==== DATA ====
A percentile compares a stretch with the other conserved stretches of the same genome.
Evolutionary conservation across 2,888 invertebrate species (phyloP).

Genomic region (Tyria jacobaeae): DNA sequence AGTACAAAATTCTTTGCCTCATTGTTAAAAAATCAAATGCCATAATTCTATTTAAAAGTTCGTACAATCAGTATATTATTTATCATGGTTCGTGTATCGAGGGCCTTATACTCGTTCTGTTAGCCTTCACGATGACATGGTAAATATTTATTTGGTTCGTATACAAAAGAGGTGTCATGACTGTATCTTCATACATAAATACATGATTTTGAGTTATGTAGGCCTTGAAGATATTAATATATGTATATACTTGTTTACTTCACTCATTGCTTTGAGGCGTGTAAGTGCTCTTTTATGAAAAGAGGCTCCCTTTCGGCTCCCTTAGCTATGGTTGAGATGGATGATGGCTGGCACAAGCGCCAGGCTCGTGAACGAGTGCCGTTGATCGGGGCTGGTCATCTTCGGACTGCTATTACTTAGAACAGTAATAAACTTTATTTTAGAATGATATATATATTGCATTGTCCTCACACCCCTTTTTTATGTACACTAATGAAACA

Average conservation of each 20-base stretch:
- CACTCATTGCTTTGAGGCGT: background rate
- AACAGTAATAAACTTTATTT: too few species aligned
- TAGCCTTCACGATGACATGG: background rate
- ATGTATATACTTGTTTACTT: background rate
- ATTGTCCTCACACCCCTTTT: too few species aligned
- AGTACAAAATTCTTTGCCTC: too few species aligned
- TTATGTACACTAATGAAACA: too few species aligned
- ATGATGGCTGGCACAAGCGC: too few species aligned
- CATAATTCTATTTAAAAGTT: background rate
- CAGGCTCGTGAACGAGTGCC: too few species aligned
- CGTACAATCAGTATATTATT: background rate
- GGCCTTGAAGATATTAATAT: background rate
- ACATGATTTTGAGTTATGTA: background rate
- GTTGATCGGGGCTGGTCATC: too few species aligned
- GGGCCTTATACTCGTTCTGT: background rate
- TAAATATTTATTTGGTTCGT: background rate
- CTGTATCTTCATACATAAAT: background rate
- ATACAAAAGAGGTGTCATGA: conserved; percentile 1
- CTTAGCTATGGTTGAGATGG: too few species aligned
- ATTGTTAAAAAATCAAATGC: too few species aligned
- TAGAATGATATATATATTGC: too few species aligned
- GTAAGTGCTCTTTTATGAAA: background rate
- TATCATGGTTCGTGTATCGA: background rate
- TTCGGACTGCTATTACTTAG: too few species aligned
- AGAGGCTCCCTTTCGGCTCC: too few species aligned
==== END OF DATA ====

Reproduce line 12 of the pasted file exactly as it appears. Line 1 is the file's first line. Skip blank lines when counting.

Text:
- ATGATGGCTGGCACAAGCGC: too few species aligned